Cara Manns, a Flint resident whose life has been affected by poverty, experienced the impact of this initiative. Manns was a regular visitor to the north side food bank, needing food and clothing for her children. She was part of the initial 2002 meeting with Weber and Blake and was one of the first graduates of the program. She got work cleaning bathrooms and eventually became the receptionist for the center.
"This center here is a lifesaver for this end of town," Manns said. "The Catholic community does not judge. The doors are always open."
Manns, who is not Catholic, said she had a lot of walls up when first visiting the food bank. "I had a motto when first coming here that if they are going to change me for the better, I am going to let them try," she remembered. "They broke those walls down and now I'm seeing myself helping people."
Dorothy's House of Coffee is located at the intersection of many neighborhoods and churches in Flint. Named after Dorothy Day, this place of hospitality is what Firestone calls a "chapel of the laity." Coffee and cinnamon rolls are available by a free-will offering. On the other side is a chapel used by local college campus ministry programs, community members who want to gather, and a group that keeps a daily schedule of prayer.
Steven Wolbert, originally from Flint, was recruited by Firestone to begin an alternative spring break program and introduce others to what is happening in the city. This program, started in 2009 in Wolbert's house, brings together several groups of college students annually to learn about the ministries of Faith in Flint and meet those who are making a difference.
Now, based out of an unused church rectory, students spend a week serving on projects such as tearing down abandoned homes, helping in elementary schools and food banks, and meeting with community members.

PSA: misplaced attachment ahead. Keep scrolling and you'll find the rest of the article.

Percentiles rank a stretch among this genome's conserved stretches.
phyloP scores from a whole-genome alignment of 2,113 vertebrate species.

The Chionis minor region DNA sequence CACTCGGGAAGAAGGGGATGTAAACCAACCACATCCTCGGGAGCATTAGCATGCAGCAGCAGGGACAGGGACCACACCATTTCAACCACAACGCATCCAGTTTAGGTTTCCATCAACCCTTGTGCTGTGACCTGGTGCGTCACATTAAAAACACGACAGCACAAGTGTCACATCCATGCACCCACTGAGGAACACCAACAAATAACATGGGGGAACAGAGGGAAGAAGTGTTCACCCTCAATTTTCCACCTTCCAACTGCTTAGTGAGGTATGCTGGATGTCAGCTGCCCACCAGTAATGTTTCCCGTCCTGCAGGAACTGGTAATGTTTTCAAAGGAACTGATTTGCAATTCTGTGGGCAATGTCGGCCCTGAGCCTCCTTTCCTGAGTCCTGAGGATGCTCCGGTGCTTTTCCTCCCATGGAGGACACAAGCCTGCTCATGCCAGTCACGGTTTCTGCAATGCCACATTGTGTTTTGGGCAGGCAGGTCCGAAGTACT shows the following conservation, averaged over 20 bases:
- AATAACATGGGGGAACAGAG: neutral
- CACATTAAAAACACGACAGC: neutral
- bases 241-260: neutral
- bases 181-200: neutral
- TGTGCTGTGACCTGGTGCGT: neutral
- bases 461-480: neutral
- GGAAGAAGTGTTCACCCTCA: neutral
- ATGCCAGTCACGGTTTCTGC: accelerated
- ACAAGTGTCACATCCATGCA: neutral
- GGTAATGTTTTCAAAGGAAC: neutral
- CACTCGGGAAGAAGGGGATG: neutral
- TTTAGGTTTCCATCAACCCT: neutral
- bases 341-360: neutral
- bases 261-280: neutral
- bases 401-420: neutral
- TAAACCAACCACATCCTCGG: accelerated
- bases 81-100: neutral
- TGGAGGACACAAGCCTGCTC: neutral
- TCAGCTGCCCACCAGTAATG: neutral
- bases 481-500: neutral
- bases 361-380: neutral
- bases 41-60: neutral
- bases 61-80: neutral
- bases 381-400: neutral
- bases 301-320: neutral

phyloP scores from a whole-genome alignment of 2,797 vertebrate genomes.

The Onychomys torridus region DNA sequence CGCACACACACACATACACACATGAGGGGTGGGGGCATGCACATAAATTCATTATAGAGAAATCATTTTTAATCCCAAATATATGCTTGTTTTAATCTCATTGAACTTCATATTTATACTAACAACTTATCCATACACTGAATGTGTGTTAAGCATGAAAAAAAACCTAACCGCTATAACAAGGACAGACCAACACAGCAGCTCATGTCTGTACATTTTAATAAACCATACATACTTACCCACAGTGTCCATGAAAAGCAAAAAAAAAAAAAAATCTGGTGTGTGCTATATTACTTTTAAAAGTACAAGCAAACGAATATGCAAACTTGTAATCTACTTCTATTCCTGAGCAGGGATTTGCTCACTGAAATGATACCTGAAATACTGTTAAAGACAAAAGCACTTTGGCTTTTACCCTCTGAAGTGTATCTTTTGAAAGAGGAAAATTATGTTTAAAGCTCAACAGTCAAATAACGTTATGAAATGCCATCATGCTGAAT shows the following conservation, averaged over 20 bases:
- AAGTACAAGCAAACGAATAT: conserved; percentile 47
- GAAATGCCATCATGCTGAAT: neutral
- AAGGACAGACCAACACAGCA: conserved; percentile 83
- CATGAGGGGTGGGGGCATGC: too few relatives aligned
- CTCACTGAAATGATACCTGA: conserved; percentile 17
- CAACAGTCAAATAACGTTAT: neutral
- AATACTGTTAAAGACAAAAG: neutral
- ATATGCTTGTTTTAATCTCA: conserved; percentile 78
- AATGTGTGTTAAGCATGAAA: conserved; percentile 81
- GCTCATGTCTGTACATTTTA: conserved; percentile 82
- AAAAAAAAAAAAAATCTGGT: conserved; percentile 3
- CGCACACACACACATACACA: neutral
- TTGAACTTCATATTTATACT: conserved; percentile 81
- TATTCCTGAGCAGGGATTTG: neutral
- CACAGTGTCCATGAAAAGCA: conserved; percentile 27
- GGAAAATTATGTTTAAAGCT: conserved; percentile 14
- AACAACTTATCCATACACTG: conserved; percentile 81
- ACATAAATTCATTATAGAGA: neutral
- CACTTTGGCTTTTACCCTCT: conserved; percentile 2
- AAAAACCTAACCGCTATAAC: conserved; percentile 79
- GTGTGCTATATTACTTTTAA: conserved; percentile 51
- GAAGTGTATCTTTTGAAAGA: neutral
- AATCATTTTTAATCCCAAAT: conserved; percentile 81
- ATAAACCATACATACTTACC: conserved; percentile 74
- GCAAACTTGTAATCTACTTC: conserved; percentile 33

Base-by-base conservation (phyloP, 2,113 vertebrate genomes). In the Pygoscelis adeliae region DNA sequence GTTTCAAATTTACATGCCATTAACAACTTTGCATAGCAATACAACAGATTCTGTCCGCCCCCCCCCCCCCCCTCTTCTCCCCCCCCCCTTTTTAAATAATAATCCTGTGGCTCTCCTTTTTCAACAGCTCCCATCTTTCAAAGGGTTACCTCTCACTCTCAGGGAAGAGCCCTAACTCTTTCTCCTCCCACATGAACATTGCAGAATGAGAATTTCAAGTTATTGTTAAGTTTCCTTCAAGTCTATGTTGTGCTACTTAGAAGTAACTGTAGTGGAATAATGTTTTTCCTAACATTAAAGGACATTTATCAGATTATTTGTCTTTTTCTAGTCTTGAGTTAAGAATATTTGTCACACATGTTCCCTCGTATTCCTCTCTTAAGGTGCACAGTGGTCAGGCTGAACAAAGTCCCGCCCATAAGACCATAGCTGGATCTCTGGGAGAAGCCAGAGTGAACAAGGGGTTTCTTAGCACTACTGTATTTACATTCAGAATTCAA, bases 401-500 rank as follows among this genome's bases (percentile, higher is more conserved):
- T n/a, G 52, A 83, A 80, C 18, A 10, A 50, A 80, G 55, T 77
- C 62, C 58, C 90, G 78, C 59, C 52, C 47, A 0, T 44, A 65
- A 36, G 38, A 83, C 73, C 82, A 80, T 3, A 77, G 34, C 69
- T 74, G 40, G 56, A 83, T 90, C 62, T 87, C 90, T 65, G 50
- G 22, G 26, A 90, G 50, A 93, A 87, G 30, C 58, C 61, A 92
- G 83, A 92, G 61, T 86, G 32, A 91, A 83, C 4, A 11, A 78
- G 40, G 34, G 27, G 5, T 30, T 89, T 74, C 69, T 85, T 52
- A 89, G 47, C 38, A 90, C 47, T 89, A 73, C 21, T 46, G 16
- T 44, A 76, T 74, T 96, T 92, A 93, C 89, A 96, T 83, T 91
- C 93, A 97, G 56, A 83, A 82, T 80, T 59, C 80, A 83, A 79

"These programs support people with encouragement and enthusiasm who are here doing the work on a regular basis," Wolbert said. "These relationships with people and the community break down common misconceptions of what service is and what is happening in Flint."
Wolbert believes that Firestone's vision has inverted the Mass by emphasizing the community outside the church doors. "What happens at Mass has fueled the community," he said. "To be authentic to what is needed in the neighborhoods."
Wolbert has also enjoyed seeing trip participants create a more meaningful vision of church over the years and develop a relationship with God through the experience.
As Firestone talks about his own outreach, he draws heavily on the team approach that has developed. He sees this effort as building new groundwork and proactively preparing the church and laypeople for the work ahead.
"I am asking some laypeople who are a part of our team to go back to school," Firestone said. "These are the people who are going to be the leaders of the church in Flint because to be perfectly honest, our presbyterate is going to be half of what it is now in 10 years."
Faith in Flint has added more partners and the city has dedicated itself to the intercession of Mary, Mother of Flint. In a ceremony held May 13 at St. Mary Church, part of the Catholic Community of Flint, an icon was presented to the community representing many different populations and ages.
"We should never take for granted that we are one Church," Firestone wrote in a blog after the celebration. "It is a struggle to be one Church, but with the prayers and intercessory power that Mary, Mother of Flint holds for us, we will continue to grow in Grace."
[Colleen Dunne is a former NCR Bertelsen intern. She currently serves as director of campus ministry at St. Mary's University of Minnesota in Winona. She traveled to Flint twice over the past year with student immersion groups to work with Faith in Flint.]
Looking for comments?
We've suspended comments on NCRonline.org for a while. If you missed that announcement, learn more about our decision here.